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Why should the GOP be nailed to the wall on the shutdown?

Its been said by many, but remains true: they are engaged in hostage taking.

Not just ordinary political hard elbows bargaining, but taking the Global Economy hostage, while starting to tell themselves its "OK":

Nearly every Republican in the House of Representatives voted for a bill in May that would direct the Treasury Department to prioritize bond payments and Social Security retiree benefits over other obligations if Congress failed to extend its borrowing authority. In the Senate, 29 of the chamber's 44 Republicans have signed on to the idea.
...
In order to make sure bond payments and Social Security checks went out on time, the government would have to delay other payments by days or weeks. That would send a massive economic shockwave through military contractors, hospitals, and other entities farther down the priority list.

The plan also may not be workable in a practical sense. The U.S. Treasury handles 4 million transactions a day, and separating some of them out would be practically impossible.

This is not ideological disagreement. This is believing that whatever cock and bull story you spin up is somehow turned into reality.

This is beyond a policy dispute, and enters into the territory of a dispute whether Legislators should act like they are sane, or act like they are insane.

These radical Republicans (about 180° apart from the Radical Republicans of the 1870's, who supported the right of the Freedmen to vote) need to be nailed to the wall.

And, further to the point, they can be.

As irresponsible as it would be for our elected officials to talk about who is "winning" or "losing" the shutdown, I aint no elected official, and the Republicans are losing the shutdown, badly:

And this is not uncommon, as Ezra Klein explains:

I wrote about this in 2011. Asger Lau Andersen, David Dreyer Lassen and Lasse Holbøll Westh Nielsen tallied up 167 state shutdowns since 1988. But then they went a step further and tried to isolate the fiscal mismanagement they had on the next election. They succeeded. Voters respond to budgetary chaos, and they do so angrily and predictably.

The big takeaway is that blame is not shared equally: “Governors are subjected to an electoral penalty only under unified government, while legislatures are always held accountable.”

That is to say, if the budget process falls apart amidst divided government, the executive — in this case, President Obama — not only gets a pass from the voters, but may get a bit of a boost. It’s Congress that gets blamed. And not just one party or the other. Everyone in Congress. Which is what you see in the latest Post poll.

And while people will generally blame both sides, Democratic challengers can run ads against Republican incumbents who "voted for the shutdown", while Democratic incumbents can run ads that they "voted to keep the government open" ... and quite often, that their Republican challenger "supported the shutdown", if they are facing a Tea Party challenger.

So ... why aren't the House Republicans caving yet?

Because they have one last card to play: the debt ceiling. Take the debt ceiling off the table, and they have nothing to hang onto, as their poll numbers continue to plummet.


But ... What About the Debt Ceiling

I explained this yesterday evening in Economic Populist: How Fixed Interest Payment Consol Bonds Avoid A Default.

The debt ceiling is not just asking accountants what the national debt is under Generally Accepted Accounting Practice. Its a law, and is says precisely how to count things. Two classes of bonds are counted by their face value, and the third class is counted by what members of the public pay to buy the bonds on issue.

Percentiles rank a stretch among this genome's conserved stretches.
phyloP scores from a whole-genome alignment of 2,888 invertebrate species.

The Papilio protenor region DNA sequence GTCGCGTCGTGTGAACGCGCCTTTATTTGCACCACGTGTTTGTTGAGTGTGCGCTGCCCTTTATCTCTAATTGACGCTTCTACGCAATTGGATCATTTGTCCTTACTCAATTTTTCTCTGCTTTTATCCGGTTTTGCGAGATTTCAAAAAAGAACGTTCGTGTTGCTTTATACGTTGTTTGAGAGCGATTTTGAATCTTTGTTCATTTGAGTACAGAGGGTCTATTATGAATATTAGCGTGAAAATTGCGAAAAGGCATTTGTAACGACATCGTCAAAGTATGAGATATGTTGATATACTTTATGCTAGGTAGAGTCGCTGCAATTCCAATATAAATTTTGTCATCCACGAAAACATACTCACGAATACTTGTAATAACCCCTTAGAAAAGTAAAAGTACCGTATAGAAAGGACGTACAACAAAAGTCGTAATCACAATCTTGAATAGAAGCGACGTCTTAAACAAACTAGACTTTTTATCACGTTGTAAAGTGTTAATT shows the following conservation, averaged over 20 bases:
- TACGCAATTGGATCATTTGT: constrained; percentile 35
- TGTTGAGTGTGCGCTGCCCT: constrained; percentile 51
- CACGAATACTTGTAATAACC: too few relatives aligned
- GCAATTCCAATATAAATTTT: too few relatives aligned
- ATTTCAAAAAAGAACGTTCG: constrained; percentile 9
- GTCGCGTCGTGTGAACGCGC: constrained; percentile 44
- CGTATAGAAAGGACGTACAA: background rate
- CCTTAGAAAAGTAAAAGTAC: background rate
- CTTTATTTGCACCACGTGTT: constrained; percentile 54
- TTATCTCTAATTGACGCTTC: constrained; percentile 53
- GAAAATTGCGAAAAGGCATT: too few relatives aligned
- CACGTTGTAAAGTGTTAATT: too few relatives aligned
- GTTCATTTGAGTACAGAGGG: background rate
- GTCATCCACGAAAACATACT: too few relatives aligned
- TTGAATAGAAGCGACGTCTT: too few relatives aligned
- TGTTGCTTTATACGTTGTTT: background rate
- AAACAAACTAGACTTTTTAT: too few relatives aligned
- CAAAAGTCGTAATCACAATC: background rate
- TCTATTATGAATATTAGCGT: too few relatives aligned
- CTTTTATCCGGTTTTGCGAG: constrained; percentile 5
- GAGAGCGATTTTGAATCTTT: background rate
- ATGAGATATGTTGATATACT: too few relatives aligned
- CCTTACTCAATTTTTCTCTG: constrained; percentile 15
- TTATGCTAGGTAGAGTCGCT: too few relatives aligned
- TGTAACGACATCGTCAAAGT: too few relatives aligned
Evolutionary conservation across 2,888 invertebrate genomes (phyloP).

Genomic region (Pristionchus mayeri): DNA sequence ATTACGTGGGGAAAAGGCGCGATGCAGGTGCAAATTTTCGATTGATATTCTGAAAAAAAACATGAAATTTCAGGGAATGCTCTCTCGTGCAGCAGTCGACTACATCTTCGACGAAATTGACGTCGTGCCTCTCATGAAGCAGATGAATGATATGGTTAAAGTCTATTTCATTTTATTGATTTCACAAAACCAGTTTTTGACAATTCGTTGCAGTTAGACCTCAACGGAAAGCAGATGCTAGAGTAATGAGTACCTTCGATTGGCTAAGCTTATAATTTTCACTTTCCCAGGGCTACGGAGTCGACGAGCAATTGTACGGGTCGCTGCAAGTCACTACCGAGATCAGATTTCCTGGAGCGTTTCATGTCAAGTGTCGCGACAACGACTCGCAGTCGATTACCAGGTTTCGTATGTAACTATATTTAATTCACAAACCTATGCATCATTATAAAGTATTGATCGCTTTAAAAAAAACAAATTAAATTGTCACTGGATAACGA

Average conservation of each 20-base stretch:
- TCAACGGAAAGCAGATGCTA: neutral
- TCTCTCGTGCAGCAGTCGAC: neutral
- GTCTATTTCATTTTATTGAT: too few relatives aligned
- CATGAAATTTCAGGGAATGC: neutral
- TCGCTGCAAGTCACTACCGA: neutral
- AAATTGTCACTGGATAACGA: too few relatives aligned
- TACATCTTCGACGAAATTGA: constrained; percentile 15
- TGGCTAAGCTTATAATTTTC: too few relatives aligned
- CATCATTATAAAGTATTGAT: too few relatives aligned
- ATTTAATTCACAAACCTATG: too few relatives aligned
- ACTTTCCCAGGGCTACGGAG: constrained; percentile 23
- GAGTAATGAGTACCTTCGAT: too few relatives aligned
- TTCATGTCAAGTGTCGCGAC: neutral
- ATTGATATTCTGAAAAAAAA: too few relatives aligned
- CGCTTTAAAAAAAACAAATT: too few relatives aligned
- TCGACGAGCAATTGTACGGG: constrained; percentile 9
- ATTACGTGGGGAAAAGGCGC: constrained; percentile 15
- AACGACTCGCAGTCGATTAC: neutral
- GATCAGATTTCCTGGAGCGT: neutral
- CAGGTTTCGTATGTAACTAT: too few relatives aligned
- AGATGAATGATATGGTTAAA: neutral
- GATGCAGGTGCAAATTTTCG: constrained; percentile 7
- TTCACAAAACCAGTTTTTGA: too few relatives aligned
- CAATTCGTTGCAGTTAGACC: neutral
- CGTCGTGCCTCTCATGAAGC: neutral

The key is that the third class is narrowly defined: bonds sold on a discount basis, and not redeemable until maturity.

So-called "Consol bonds" are bonds that never mature, but theoretically pay their interest perpetually. When a government wishes to retire a Consol bond, they simply buy them back at the current market price.

The only purpose of the face value of a Consol Bond is to calculate the interest payment. So if instead of an interest rate, a Consol Bond is issued with a Fixed dollar amount Interest Payment, it does not require a face value. It can, for example, be sold as "$500 paid on both Oct 1 and April 1 of each year".

With no face value, there is nothing to count against the debt ceiling, and so the debt ceiling limit does not prevent their sale.

So the Treasury switches from selling 10yr Treasury Bonds to selling FIP Consol Bonds ... and there is no default.

The big bomb that the Radical Republicans are starting to talk themselves into exploding ... is turned into a dud.

Indeed, "decisive action" by the President, which prevents the reckless decision of the Congress from leading to Economic Collapse, is almost certain to strengthen the President's hand in the shutdown fight.


What About Jumbo Coins and the 14th Amendment

If it was up to me, then better safe than sorry. The House will surely challenge the sale of Consol bonds in court, and therefore it is only prudent to have backups. The first backup is the minting of jumbo Platinum coins, and the second backup is directing the Treasury to sell regular bonds in defiance of the debt ceiling, if both the Consol bonds and jumbo coins are ruled against by the radical reactionaries in our Supreme Court.

Indeed, if those are in place, it may make the Supreme Court more likely to rule with the plain reading of the law, as the back up options in place would be more controversial than reviving an old fashioned financial instrument like the Consol bond.

Originally posted to BruceMcF on Tue Oct 08, 2013 at 05:30 AM PDT.

Also republished by Money and Public Purpose and Pushing back at the Grand Bargain.

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